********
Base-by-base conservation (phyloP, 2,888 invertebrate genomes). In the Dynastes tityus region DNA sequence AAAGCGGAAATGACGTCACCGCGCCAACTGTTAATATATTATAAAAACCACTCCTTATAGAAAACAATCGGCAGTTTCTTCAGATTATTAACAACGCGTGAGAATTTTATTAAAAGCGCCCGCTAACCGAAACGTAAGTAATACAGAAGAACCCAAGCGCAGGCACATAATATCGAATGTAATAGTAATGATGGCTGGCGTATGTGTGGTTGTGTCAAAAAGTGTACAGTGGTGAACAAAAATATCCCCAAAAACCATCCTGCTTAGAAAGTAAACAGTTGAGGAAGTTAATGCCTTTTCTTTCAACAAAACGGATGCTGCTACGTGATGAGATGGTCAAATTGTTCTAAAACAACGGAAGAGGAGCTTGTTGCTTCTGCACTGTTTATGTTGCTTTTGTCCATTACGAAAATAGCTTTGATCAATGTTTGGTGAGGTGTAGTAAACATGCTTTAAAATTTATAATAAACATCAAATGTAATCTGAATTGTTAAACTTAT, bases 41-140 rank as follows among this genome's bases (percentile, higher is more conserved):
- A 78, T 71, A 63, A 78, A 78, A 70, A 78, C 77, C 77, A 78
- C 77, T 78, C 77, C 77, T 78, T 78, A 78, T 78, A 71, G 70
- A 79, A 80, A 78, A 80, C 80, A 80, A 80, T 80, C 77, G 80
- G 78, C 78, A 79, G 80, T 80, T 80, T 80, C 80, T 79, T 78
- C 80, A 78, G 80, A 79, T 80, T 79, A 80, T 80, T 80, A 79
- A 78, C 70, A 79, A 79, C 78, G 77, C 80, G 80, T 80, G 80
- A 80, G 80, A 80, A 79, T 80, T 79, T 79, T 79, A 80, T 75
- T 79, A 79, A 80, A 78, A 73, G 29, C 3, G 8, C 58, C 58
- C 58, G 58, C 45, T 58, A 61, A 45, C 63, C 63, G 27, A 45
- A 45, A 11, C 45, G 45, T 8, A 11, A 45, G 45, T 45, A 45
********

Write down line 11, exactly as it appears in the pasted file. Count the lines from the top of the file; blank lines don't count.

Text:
- A 45, A 11, C 45, G 45, T 8, A 11, A 45, G 45, T 45, A 45